In the fall of 1948, just a few days before Halloween, the tiny mill town of Donora, Pennsylvania was in for a swift, tragic and frightening disaster.
The town of Donora is situated within a bend of the Monongahela River. It was a hard-working town filled with residents, nearly half of whom worked at one of U.S. Steel’s two plants. Both the Donora Zinc Works and the American Steel & Wire plant were surrounded by half a mile of dead plants. The routine emissions were thick and yellowish and the people of the town had become accustomed to living in the sulfuric shadow of the plants. However, no one expected what would happen because of the blanket of smog that moved into the valley during the night of October 26th.
Not the Normal Smog
When people awoke on Friday, October 27, 1948, the smog was thick and yellow. Residents who were there during the three days describe the smog as irritating to the throat, the eyes and the nose. But many of the residents were used to the pollution that hung about the town. This time, however, the poisonous smog didn’t dissipate, but continued to fill the air.
An inversion created by a layer of cold air moving in over the warmer air beneath it had trapped the pollutants that were pouring from the plants within the small town. The smog was so thick that travel was nearly impossible. Visibility was reduced so that people couldn’t see more than an inch or two in front of their face. The streetlights were left on during the day because the smog blanketing the town also darkened skies.
The Poisonous Yellow Cloud
In less than a day, residents began to fall ill because of breathing in the pollutant-laden fog; the majority of contaminants being sulfuric acid, hydrogen fluoride and nitrogen dioxide. By Saturday night, there were thousands of people lying ill in the hospitals and more were being treated at the Donora Hotel in a makeshift emergency hospital. Still others were treated at home as firefighters and doctors desperately fought their way through the smog to bring oxygen to those who were suffering.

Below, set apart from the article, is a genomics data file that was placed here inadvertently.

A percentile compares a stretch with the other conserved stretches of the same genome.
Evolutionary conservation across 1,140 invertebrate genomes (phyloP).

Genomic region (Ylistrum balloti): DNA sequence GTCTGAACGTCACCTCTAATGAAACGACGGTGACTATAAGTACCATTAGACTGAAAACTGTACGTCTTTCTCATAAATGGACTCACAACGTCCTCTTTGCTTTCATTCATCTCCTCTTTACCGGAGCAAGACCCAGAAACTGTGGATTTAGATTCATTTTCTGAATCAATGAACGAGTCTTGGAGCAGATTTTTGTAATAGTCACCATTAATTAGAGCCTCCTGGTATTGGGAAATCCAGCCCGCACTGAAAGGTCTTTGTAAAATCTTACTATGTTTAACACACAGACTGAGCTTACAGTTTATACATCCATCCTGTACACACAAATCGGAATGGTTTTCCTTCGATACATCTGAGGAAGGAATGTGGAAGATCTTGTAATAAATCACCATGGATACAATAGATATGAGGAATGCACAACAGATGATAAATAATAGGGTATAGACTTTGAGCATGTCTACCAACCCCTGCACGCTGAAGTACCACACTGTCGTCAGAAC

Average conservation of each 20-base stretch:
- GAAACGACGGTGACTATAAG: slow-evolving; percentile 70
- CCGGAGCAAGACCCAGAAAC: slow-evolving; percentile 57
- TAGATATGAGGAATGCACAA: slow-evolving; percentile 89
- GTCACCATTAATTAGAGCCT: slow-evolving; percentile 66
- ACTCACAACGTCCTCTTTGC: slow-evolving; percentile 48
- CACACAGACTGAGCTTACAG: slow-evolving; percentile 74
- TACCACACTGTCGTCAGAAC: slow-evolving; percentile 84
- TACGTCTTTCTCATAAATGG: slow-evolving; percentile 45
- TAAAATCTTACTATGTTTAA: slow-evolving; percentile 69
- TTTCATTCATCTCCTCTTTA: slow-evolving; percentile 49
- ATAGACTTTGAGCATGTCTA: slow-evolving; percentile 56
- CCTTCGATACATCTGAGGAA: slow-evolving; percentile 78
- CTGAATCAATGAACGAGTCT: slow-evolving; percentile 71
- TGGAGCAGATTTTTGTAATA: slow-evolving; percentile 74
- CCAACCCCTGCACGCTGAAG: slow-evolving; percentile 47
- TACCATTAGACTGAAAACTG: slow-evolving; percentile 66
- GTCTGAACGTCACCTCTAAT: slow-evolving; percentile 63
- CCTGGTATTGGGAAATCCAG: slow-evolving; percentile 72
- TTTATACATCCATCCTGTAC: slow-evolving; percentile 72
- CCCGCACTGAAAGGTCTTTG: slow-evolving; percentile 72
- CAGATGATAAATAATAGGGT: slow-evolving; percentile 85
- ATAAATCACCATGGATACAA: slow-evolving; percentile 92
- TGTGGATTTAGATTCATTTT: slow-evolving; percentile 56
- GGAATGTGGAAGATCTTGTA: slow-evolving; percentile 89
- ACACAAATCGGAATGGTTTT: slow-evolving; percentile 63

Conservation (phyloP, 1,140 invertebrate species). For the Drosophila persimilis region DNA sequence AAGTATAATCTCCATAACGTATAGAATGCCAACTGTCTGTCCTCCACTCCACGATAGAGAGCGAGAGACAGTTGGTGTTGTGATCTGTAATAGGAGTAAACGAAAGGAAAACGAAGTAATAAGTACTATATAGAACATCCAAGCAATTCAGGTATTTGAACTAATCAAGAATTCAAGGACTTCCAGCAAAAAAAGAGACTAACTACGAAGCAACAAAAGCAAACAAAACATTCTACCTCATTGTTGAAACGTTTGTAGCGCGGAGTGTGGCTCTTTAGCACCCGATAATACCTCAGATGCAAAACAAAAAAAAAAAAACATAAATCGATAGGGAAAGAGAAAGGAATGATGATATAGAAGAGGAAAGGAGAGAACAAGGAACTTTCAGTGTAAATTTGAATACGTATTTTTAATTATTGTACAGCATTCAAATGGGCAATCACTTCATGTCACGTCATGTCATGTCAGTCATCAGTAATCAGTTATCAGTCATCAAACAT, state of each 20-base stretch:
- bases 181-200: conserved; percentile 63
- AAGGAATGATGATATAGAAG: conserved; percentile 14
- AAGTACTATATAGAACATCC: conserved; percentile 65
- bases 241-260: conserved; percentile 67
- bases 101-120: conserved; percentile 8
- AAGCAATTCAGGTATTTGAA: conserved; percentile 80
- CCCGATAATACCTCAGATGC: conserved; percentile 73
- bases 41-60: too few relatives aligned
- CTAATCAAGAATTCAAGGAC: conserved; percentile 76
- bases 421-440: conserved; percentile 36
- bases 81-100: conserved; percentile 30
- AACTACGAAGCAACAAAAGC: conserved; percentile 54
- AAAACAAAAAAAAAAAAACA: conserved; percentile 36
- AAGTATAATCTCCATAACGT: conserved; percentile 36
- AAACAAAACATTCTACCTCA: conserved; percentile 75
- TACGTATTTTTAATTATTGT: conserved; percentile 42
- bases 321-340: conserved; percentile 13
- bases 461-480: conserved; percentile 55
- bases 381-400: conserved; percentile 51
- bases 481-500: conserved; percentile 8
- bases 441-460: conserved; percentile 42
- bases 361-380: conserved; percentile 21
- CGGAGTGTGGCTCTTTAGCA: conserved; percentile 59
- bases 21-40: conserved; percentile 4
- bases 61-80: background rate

Finally, on Sunday, October 31st, the plants finally agreed to shut down. That same day a storm broke over the town and released the town from the grip of the temperature inversion. As the smog lifted, residents were dismayed to discover the damage that had been done. Between six and seven thousand people had fallen ill. They were afflicted with headaches, severe coughing, pain and shortness of breath, and vomiting. Twenty people died of asphyxiation. Animals were affected as well; dogs, chickens and rabbits were found dead as a result of the air pollution. Some estimates show animal deaths to total almost one thousand.
A Lesson from the Donora Disaster
Over the course of the next few months, people continued to be treated for symptoms associated with the Donora Disaster. The hospital beds were still inhabited by victims of the poisonous cloud. While the plants were never held legally accountable for the Disaster, most residents of the town believed that the harmful emissions were responsible for the deaths and suffering of their loved ones.
That pollution-driven tragedy was responsible in part for the formation of the Clean Air Act in 1970. The lesson to be learned from this tragedy is that air pollution is a very real problem and is one that should continue to be addressed by businesses, government organizations and individuals.